5 Challenges of Teaching English as a Foreign Language

Teaching Abroad Direct

Teaching English as a foreign language is an exciting career opportunity that can take you to many different places. You also get the chance to meet people from all walks of life, sample different cultures and experience living in a different part of the world.

While teaching English as a second language is a dream job for many people, and is seen as a career highlight, there are a few challenges that you need to prepare for before embarking on this new chapter of your career. In this article, we'll explore 5 of the challenges that TEFL teachers can face when teaching abroad.

What does teaching English as a second language mean?

Teaching English as a foreign language, otherwise known as TEFL, involves teaching English in a country where English is not the first or primary language spoken.

According to research conducted by the Statista Research Department, as of August 2022, there are 1.5 billion people around the world who speak English either as a first or second language.1 Many countries now teach English as a second language to children in schools, such as Germany, France, China and India. English has become an international language as a result of brand globalisation, and major businesses retailing in English across many industries. 

TEFL teachers are usually comfortable in a classroom in overseas schools, but they can also be enrolled in placements at other locations including:

They teach everyone who comes into their class how to speak and use conversational English, including idioms and phrases. 

The type of work a TEFL teacher does can vary based on the needs of their students. They might teach early years children the basics of English, teach employees of a company more advanced English skills (if English is their second language), or help students to prepare for an examination of some kind.

Challenges you could face as a TEFL teacher

Travelling to work abroad can involve a level of risk, and teaching abroad can bring its own challenges depending on the country you are teaching in. This includes political unrest, different cultures and religious beliefs, terrorism and civil war.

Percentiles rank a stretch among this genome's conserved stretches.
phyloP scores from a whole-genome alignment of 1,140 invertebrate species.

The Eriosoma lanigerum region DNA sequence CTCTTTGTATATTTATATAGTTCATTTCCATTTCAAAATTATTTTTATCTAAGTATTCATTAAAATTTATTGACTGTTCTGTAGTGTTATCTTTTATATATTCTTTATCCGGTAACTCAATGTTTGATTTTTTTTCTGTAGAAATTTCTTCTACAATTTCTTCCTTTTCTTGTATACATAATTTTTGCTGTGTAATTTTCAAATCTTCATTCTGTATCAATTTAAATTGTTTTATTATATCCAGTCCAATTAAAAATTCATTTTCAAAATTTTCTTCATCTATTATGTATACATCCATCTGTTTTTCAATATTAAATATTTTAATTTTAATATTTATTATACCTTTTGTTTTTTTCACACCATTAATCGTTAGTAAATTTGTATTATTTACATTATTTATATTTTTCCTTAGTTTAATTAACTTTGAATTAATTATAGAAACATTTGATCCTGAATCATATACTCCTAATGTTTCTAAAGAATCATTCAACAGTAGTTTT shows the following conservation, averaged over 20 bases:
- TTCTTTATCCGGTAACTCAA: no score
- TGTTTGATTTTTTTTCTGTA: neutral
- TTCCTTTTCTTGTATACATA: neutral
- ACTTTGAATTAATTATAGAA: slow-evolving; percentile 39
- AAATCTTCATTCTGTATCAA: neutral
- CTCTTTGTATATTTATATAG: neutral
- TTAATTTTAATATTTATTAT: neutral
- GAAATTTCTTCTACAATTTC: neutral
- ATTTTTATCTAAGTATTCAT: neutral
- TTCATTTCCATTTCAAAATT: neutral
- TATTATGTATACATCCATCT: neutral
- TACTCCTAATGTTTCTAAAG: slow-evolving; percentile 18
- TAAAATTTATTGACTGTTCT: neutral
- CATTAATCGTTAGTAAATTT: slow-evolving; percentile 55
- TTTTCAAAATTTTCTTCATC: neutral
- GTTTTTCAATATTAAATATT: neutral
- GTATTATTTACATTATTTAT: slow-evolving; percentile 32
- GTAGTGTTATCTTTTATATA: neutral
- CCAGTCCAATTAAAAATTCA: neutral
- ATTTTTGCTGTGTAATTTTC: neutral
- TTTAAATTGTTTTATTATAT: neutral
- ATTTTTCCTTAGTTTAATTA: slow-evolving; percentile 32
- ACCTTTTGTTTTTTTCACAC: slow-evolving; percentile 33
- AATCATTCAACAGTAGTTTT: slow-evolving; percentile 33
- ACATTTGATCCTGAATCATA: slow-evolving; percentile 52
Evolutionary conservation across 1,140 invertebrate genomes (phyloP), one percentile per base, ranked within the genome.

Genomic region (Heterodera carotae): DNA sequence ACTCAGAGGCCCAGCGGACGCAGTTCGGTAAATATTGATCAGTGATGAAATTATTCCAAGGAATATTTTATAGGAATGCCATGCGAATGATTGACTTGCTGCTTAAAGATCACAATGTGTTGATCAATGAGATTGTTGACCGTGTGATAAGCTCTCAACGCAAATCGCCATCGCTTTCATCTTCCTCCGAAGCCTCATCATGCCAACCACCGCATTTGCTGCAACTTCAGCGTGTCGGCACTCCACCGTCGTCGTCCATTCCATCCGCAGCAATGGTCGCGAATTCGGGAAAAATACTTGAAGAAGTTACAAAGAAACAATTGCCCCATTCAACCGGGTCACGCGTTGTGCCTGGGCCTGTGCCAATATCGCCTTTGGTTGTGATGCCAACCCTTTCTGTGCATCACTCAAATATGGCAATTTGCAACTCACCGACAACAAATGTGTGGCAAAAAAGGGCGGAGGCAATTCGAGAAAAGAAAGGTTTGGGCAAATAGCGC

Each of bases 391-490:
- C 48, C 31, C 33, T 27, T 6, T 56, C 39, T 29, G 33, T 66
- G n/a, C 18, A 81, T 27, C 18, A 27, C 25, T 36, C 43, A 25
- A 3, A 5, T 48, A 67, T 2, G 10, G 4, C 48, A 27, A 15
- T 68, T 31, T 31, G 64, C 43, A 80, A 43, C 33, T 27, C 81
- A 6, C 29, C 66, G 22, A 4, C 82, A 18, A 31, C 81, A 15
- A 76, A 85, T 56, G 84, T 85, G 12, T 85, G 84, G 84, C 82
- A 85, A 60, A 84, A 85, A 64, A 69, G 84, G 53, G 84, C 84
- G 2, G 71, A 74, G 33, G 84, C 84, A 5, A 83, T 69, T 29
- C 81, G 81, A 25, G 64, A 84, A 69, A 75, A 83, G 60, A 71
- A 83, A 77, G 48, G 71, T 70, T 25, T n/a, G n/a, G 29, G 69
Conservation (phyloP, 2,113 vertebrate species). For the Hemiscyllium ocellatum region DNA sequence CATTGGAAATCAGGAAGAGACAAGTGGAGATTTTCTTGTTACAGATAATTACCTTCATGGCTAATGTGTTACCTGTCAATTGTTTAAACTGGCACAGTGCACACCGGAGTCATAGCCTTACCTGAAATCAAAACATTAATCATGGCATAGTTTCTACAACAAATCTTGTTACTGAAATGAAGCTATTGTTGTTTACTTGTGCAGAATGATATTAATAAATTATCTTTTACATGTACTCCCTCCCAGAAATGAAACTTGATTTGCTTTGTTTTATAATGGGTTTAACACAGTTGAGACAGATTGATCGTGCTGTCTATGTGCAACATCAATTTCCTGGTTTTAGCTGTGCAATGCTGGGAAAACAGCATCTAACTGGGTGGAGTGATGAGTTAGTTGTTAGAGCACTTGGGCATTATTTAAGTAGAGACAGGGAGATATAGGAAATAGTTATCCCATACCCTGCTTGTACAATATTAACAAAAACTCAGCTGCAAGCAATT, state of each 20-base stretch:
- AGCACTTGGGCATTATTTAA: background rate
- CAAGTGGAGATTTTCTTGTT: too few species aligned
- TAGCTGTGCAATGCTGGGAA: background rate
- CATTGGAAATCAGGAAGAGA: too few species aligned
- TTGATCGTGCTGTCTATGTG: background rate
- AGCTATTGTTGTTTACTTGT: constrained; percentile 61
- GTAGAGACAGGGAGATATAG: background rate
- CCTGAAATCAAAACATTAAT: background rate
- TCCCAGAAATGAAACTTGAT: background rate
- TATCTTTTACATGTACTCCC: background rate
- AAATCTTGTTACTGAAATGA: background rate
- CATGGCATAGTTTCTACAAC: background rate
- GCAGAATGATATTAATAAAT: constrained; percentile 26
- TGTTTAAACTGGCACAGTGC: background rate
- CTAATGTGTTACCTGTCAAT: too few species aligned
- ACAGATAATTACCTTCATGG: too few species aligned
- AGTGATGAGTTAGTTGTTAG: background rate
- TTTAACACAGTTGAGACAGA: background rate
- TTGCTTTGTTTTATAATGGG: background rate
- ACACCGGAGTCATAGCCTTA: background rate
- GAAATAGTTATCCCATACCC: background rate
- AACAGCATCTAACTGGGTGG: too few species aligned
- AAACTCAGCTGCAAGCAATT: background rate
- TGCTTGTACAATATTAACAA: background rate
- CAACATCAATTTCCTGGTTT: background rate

Economic instability is also a reality in many developing countries, so you should research your destination carefully before taking up an offer of employment as a TEFL. Here are 5 other challenges when it comes to teaching English as a foreign language.

1. Being the outsider

When you sign up for a role to teach English as a foreign language, you will have a community around you, but to many, you may be seen as an outsider. You may stand out physically because of your appearance and the way you speak. And for some people, you may be the first non-local person they have seen. This could mean pointing, gestures, comments that are not translatable, and other uncomfortable encounters. 

You'll need to get to grips with local customs quickly to avoid standing out and looking like a tourist. Many people will however be curious and intrigued, but you should still be prepared to be the centre of attention for a little while. This is all part of the experience, and a chance for you to educate your students about engaging with different people in a multicultural society.

2. Loneliness and isolation

When you imagine your life as a teacher abroad, it is easy to envisage a romanticised version of your everyday routine, with a big community around you, interacting with locals with ease, and traveling the world at your leisure. 

The truth is that it may not be that easy, and your social life outside of your job will all depend on the amount of work that you put into getting to know those around you. You can however use social media to meet up with people and find friends in foreign countries.